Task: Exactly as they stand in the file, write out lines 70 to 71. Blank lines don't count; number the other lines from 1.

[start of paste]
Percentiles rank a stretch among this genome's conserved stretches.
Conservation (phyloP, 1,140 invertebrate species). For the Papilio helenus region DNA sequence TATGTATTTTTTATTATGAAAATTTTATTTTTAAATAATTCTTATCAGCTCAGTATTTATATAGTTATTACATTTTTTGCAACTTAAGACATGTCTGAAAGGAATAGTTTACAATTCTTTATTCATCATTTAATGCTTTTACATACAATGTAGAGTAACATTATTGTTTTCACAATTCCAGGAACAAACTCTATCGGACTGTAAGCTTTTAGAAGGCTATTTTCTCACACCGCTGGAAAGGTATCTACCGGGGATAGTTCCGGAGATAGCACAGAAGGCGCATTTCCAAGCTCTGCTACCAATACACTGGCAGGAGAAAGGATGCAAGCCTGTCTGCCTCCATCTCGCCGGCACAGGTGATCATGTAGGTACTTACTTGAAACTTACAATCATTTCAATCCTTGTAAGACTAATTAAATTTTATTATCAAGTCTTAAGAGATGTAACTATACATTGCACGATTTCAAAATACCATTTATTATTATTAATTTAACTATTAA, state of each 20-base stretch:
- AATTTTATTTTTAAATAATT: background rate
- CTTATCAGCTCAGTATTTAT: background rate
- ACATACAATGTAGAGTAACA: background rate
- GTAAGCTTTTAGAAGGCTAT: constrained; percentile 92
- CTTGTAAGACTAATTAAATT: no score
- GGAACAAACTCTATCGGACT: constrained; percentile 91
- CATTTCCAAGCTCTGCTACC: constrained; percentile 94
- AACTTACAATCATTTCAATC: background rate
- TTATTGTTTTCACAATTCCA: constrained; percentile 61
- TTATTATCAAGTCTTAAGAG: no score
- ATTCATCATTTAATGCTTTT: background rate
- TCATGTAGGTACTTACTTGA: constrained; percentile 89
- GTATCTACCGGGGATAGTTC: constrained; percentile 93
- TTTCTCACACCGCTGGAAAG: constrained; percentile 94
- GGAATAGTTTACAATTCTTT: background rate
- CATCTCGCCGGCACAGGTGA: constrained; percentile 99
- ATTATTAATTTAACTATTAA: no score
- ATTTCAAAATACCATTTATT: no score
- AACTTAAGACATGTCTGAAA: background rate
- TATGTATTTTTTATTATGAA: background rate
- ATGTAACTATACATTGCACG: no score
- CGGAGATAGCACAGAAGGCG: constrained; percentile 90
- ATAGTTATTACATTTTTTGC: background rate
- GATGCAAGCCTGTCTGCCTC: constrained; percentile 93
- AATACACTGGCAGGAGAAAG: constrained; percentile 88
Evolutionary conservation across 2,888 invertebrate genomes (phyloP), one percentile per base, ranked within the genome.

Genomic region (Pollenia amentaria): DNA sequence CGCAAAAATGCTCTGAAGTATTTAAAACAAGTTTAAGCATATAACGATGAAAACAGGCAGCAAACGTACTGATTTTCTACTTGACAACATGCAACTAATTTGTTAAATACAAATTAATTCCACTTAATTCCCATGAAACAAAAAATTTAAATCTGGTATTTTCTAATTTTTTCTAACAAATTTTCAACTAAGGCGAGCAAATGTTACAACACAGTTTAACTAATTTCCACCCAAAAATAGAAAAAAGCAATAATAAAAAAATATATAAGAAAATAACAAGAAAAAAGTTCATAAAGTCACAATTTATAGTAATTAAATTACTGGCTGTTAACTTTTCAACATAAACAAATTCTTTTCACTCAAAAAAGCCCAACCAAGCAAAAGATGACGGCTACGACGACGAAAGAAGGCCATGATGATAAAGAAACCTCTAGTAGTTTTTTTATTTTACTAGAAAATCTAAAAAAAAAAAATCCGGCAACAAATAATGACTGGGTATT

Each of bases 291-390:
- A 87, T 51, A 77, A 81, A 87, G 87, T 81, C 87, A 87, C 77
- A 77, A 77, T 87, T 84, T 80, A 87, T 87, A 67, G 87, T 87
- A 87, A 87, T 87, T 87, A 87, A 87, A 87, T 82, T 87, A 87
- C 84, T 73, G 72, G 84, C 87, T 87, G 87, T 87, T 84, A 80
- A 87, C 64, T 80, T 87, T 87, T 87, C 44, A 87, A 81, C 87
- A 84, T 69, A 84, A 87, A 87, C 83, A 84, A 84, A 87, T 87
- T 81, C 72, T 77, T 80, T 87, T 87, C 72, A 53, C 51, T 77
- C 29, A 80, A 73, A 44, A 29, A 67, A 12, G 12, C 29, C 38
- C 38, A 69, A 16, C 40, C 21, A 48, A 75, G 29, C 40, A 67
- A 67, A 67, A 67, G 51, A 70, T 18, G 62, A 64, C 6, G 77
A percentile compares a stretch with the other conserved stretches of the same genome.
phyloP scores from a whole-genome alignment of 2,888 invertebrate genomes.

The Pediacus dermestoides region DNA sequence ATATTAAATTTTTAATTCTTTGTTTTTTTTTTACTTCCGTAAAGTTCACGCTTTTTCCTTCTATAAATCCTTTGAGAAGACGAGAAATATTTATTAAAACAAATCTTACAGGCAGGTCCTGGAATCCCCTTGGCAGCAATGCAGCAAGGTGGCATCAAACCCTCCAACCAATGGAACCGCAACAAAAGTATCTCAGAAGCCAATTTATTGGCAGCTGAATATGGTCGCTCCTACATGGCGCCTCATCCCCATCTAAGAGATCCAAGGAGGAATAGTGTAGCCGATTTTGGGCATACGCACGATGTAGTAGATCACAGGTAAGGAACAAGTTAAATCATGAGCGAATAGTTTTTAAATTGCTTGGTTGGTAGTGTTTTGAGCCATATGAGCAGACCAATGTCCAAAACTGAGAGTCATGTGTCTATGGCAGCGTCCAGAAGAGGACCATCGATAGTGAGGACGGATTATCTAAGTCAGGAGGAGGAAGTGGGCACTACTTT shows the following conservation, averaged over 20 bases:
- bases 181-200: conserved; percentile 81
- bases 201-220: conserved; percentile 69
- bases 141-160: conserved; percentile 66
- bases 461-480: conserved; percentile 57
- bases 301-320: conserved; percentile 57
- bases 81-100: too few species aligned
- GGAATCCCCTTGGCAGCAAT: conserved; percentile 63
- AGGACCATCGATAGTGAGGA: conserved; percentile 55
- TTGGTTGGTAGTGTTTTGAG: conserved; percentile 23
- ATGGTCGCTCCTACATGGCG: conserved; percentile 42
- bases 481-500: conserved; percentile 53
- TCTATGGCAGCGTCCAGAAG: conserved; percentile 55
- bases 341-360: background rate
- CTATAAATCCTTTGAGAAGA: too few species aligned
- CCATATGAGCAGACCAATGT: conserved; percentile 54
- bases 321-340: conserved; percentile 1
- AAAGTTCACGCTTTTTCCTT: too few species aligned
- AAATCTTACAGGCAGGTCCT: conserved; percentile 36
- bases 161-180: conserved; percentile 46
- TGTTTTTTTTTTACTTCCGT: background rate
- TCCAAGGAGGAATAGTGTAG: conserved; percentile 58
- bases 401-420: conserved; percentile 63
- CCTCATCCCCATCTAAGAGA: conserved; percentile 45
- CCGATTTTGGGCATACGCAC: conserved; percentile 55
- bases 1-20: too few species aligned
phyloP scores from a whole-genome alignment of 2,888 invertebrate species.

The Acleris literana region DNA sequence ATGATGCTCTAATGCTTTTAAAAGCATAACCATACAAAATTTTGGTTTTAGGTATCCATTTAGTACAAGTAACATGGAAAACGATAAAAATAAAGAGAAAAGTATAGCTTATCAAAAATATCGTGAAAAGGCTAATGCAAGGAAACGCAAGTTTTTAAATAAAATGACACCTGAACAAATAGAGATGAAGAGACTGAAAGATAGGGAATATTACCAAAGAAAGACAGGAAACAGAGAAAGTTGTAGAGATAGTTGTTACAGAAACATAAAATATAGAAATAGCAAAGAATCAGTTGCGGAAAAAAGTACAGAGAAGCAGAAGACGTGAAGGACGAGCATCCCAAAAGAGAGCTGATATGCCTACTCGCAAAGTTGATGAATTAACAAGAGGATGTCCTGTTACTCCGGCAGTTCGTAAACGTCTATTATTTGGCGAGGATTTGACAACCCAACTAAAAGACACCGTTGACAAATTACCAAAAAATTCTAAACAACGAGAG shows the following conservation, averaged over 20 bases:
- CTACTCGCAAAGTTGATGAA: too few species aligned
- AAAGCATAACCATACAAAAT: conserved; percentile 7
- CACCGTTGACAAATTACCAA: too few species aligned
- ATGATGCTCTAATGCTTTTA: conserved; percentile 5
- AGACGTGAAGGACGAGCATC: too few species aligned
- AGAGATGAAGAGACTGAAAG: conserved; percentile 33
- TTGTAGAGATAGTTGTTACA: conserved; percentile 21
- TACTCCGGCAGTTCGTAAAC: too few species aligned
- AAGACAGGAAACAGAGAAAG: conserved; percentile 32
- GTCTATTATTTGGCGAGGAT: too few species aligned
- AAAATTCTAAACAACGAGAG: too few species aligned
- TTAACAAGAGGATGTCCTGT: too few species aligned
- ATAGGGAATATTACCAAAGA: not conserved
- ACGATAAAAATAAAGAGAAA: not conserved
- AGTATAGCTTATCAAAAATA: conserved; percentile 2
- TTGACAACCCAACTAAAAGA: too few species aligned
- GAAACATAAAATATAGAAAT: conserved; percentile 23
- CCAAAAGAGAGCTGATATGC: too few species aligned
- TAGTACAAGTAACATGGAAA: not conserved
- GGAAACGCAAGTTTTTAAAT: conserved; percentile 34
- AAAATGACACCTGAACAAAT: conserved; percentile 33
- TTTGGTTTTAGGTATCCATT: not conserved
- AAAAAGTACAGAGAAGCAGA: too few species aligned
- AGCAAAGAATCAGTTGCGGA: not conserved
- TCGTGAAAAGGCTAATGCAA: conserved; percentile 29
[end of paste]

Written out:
The Acleris literana region DNA sequence ATGATGCTCTAATGCTTTTAAAAGCATAACCATACAAAATTTTGGTTTTAGGTATCCATTTAGTACAAGTAACATGGAAAACGATAAAAATAAAGAGAAAAGTATAGCTTATCAAAAATATCGTGAAAAGGCTAATGCAAGGAAACGCAAGTTTTTAAATAAAATGACACCTGAACAAATAGAGATGAAGAGACTGAAAGATAGGGAATATTACCAAAGAAAGACAGGAAACAGAGAAAGTTGTAGAGATAGTTGTTACAGAAACATAAAATATAGAAATAGCAAAGAATCAGTTGCGGAAAAAAGTACAGAGAAGCAGAAGACGTGAAGGACGAGCATCCCAAAAGAGAGCTGATATGCCTACTCGCAAAGTTGATGAATTAACAAGAGGATGTCCTGTTACTCCGGCAGTTCGTAAACGTCTATTATTTGGCGAGGATTTGACAACCCAACTAAAAGACACCGTTGACAAATTACCAAAAAATTCTAAACAACGAGAG shows the following conservation, averaged over 20 bases:
- CTACTCGCAAAGTTGATGAA: too few species aligned